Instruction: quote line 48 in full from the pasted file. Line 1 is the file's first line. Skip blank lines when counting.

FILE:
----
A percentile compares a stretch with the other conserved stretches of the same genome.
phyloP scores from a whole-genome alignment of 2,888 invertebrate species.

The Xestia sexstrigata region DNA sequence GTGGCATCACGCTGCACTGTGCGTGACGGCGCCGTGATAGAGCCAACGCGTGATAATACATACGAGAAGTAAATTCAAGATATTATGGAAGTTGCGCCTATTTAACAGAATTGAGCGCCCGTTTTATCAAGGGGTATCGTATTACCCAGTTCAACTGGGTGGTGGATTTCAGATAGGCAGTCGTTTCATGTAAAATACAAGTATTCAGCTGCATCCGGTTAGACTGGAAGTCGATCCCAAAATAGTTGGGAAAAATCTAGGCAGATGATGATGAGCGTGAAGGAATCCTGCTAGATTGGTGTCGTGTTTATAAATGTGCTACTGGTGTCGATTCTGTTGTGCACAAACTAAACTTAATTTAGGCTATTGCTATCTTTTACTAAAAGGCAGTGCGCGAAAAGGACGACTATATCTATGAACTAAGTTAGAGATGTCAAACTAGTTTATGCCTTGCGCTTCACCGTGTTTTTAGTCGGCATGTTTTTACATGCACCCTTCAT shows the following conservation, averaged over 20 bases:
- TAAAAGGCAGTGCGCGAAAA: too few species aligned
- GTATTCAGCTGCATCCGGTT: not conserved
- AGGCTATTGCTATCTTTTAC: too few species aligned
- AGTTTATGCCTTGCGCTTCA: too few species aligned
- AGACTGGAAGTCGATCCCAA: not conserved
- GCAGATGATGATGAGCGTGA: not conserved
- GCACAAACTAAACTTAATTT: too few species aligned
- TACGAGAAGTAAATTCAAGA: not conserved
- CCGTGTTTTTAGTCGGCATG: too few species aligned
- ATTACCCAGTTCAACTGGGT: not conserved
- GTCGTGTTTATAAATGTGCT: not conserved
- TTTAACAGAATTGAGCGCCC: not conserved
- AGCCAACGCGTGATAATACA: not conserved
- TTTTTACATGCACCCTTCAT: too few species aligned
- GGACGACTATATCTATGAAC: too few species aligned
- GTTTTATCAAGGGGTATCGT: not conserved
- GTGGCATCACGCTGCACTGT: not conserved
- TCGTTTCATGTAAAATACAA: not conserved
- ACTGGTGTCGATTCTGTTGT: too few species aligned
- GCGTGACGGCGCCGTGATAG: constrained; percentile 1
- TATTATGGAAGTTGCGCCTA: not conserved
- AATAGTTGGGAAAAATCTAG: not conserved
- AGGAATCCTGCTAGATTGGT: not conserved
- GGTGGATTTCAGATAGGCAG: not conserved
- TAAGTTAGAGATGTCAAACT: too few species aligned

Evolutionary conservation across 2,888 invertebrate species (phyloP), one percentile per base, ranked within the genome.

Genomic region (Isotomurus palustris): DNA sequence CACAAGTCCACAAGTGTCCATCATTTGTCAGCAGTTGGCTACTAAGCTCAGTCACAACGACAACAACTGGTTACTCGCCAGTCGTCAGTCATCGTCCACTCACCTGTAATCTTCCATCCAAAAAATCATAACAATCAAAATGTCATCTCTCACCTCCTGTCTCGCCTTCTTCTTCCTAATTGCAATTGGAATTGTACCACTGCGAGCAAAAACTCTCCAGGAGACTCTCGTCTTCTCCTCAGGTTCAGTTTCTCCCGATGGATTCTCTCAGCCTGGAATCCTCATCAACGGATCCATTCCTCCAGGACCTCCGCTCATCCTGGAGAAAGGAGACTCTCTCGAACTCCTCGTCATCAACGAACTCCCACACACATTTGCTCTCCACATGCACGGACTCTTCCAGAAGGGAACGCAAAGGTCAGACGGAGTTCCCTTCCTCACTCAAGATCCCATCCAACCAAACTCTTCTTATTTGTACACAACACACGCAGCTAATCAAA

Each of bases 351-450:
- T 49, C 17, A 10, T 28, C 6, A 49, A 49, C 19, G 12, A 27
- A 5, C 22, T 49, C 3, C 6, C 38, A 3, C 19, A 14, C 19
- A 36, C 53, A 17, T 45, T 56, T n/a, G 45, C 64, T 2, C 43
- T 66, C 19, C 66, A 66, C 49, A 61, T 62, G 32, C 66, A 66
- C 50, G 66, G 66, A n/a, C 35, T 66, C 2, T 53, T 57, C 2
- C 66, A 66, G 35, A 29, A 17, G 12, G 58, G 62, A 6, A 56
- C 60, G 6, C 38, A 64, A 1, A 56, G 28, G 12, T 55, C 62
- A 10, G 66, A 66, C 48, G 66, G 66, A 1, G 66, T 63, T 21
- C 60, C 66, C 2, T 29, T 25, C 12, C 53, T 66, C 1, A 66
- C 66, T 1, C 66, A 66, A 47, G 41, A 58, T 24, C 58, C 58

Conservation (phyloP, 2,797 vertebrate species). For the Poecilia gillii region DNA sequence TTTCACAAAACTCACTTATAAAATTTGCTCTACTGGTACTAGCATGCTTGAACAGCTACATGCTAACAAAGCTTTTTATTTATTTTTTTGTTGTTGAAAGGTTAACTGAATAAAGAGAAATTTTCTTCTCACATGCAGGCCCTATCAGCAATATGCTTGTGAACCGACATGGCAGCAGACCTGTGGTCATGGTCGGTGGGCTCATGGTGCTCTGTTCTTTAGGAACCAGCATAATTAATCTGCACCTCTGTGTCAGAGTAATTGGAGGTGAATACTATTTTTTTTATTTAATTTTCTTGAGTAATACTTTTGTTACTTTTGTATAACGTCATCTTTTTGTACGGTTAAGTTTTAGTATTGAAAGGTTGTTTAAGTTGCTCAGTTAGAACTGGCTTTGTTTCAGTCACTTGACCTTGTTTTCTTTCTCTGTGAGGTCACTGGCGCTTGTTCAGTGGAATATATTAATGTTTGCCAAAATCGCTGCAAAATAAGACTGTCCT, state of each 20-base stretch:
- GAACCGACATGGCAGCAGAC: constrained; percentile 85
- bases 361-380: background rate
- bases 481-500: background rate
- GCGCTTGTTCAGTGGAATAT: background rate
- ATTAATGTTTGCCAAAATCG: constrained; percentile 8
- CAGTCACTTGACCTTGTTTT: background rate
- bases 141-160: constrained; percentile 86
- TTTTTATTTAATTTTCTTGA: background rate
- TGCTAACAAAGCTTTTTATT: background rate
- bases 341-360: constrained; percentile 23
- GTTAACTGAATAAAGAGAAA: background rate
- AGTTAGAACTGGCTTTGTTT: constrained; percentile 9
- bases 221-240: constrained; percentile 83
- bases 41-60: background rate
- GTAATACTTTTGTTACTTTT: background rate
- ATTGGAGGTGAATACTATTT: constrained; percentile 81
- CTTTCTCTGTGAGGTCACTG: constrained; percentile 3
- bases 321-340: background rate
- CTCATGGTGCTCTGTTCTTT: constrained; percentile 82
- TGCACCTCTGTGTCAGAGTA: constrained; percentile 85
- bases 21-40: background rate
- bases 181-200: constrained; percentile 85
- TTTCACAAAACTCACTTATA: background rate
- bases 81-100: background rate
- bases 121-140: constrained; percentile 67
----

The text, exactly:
- CAGTCACTTGACCTTGTTTT: background rate